Culture  /  Book Review

The Vigilante World of Comic Books

A sweeping new history traces the rise of characters caught in a Manichaean struggle between good and evil.
Jeremy Dauber

For those of us who grew up enjoying (and have grown old romanticizing) the bright, resplendent four-color pleasures of comic books, it may be time to admit we’ve been had. It may once have seemed that comics offered intelligent young men and women an escape from the awfulness of middle-American life. But seeing today how thoroughly those serial fantasies have infiltrated every aspect of modern culture, it’s beginning to look as if comics largely reinforced our worst impulses and instincts.

From their early days, comic books taught kids about a Manichaean universe in which subterranean, irrational, and irredeemably evil forces continually threatened society’s superficial order. The popular, early detective strip Dick Tracy envisions criminals as creatures from the “lower orders,” such as a “tramp” who flagrantly steals rides on trains (and murders the hard-working guard who tries to stop him). Later they develop into genetically twisted, born-bad mutant-freaks such as Mumbles, Pruneface, Flattop, and the Mole—a rogues’ gallery often referred to as “the Grotesques.” Their collective homicidal methods include stabbing, shooting, immolation, and freezing people to death in refrigerator cars or scalding them in steam baths. To stop these evil-mutant types from taking over the world, Dick Tracy and his square-jawed fellow cops meet force with force, firepower with firepower. And they always, always win. As one newspaper editorial replied to complaints about the violence in Dick Tracy: “The sooner a child finds out what kind of world it is, the better he or she is equipped to get along in it.”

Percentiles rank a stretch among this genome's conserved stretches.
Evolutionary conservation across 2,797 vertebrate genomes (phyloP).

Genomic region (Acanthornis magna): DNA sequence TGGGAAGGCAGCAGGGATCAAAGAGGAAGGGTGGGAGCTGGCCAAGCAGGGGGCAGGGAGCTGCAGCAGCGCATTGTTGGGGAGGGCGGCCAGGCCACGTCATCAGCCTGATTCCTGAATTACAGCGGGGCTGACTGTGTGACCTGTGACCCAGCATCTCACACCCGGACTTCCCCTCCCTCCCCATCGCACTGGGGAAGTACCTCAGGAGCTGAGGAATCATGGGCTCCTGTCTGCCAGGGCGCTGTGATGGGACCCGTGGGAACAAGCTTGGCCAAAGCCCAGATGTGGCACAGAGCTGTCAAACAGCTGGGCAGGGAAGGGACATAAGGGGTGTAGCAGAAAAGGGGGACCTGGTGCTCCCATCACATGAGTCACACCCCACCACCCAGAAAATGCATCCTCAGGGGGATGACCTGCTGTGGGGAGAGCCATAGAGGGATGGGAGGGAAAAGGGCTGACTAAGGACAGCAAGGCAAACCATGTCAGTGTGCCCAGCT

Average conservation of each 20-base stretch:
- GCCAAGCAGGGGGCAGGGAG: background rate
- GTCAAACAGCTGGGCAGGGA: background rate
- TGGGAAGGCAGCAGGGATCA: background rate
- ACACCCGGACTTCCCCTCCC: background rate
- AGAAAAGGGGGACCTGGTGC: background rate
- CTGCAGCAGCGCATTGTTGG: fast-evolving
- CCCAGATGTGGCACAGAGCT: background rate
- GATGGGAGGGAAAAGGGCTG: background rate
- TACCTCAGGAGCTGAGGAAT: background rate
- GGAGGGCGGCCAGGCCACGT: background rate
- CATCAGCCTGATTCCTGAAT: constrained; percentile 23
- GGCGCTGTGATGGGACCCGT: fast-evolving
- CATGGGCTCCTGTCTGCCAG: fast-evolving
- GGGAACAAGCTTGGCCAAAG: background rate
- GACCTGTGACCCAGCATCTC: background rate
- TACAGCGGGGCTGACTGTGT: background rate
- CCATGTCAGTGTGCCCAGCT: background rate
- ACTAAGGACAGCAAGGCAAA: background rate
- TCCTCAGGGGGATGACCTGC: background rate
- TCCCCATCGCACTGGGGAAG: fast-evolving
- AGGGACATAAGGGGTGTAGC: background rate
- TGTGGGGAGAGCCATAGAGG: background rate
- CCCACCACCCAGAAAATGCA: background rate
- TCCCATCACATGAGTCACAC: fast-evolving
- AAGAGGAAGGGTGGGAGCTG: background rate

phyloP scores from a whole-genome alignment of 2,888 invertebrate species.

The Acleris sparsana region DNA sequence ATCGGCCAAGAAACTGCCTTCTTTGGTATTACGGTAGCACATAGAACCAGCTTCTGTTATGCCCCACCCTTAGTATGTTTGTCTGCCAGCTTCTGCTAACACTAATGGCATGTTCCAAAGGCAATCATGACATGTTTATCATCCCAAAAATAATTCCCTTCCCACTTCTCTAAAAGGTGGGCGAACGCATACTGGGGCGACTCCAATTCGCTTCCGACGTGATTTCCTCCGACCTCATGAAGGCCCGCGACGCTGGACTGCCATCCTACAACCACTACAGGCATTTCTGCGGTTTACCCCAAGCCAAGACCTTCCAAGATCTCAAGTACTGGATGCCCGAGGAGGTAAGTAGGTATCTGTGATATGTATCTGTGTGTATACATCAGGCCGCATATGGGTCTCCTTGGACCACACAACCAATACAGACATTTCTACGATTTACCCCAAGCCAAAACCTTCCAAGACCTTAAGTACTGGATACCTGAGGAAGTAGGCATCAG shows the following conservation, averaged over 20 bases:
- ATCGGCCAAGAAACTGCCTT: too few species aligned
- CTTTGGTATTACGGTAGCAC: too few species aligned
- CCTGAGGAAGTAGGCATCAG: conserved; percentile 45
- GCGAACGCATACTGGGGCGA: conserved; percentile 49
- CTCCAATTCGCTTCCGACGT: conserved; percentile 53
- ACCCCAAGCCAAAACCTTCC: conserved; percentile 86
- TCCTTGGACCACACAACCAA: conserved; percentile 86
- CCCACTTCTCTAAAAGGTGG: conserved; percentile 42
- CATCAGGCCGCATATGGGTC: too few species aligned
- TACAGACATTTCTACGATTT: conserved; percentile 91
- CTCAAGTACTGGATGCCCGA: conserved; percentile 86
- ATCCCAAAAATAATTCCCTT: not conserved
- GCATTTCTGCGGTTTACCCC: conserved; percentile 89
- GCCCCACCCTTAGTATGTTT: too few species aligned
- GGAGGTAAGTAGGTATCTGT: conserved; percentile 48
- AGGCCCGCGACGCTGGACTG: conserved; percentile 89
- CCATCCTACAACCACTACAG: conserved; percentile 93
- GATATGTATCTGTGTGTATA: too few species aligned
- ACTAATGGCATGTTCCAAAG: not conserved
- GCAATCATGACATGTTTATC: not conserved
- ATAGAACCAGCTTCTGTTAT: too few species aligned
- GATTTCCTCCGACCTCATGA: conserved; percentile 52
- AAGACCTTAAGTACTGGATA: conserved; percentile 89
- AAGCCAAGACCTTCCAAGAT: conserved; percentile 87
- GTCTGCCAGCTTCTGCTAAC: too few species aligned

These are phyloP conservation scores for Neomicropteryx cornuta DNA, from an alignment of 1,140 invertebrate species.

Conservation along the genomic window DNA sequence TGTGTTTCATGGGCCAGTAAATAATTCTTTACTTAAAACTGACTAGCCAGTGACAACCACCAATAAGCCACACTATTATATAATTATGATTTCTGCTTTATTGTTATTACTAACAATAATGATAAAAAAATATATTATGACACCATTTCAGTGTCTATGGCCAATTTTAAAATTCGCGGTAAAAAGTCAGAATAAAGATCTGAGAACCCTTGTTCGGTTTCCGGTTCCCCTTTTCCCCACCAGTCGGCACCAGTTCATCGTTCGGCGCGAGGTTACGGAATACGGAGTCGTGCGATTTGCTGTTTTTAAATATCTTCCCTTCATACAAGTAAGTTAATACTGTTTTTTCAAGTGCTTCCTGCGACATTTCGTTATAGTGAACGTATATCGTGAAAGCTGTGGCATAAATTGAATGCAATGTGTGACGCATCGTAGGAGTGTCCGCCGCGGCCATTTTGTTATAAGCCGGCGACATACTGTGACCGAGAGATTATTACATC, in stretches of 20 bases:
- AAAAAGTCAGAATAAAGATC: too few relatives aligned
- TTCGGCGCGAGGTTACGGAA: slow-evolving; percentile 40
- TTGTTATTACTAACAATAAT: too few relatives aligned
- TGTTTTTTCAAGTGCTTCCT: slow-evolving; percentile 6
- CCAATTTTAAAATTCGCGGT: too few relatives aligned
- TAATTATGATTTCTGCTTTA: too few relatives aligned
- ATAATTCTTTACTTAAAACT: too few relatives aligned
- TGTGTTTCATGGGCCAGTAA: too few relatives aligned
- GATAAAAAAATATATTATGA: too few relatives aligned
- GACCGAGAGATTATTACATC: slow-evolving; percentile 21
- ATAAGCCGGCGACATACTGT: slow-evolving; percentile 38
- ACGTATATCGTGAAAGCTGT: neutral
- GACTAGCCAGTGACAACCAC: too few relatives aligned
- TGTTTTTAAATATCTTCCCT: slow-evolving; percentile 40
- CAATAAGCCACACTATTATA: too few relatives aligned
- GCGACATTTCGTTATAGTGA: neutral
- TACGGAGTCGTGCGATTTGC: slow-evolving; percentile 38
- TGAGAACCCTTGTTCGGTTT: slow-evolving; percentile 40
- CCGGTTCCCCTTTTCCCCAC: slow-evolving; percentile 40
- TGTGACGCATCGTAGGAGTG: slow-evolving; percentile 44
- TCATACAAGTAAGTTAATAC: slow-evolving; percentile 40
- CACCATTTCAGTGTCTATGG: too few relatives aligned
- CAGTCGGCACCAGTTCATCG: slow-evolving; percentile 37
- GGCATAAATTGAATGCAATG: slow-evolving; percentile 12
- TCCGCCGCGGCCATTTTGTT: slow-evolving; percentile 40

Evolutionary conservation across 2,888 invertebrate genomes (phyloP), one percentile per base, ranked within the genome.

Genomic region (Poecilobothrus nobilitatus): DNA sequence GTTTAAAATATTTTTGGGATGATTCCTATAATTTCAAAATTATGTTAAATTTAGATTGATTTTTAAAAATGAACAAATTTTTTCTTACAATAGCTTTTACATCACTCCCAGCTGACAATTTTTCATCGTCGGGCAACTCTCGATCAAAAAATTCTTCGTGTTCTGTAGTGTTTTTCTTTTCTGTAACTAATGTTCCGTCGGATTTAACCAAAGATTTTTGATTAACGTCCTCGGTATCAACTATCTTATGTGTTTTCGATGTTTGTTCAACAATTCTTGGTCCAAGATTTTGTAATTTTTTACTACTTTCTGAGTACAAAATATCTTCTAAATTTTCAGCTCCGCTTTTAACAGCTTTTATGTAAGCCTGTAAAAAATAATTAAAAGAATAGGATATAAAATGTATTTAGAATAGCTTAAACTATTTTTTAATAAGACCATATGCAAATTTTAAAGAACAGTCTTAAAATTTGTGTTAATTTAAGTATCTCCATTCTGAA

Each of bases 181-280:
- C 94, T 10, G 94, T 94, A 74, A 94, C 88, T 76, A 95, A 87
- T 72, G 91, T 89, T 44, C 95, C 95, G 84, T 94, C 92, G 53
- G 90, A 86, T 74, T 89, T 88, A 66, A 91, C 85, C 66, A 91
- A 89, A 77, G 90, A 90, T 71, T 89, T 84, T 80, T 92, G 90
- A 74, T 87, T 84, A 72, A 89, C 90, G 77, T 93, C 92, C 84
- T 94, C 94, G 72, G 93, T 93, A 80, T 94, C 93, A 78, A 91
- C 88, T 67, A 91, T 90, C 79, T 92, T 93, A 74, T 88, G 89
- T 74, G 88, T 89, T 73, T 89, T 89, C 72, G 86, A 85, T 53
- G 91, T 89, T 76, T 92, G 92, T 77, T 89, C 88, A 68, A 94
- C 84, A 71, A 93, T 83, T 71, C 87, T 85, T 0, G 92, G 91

What children “learned” from early crime comics was that people with lots of money were at the endless mercy of people without any. From the time The Batman first appeared in Detective Comics in 1939, his enemies were, like Tracy’s, noted for their disfigurements—such as the Joker, Two-Face, and Clayface. And in a typical story, “crime” was something usually committed by people with nothing, against those with too much—often by means of jewel-thievery and house-breaking, or by robbing banks and trains. In The Batman’s first appearance, Commissioner Gordon enlists Bruce Wayne to investigate the murder of “old Lambert … at his mansion”; and “victims” of the next two issues include both the Van Smiths and the Vander Smiths. The Batman routinely hangs men outside high skyscraper windows or pummels them senseless in order to obtain confessions. No Miranda rights for these creeps. They were born bad and deserved everything they got.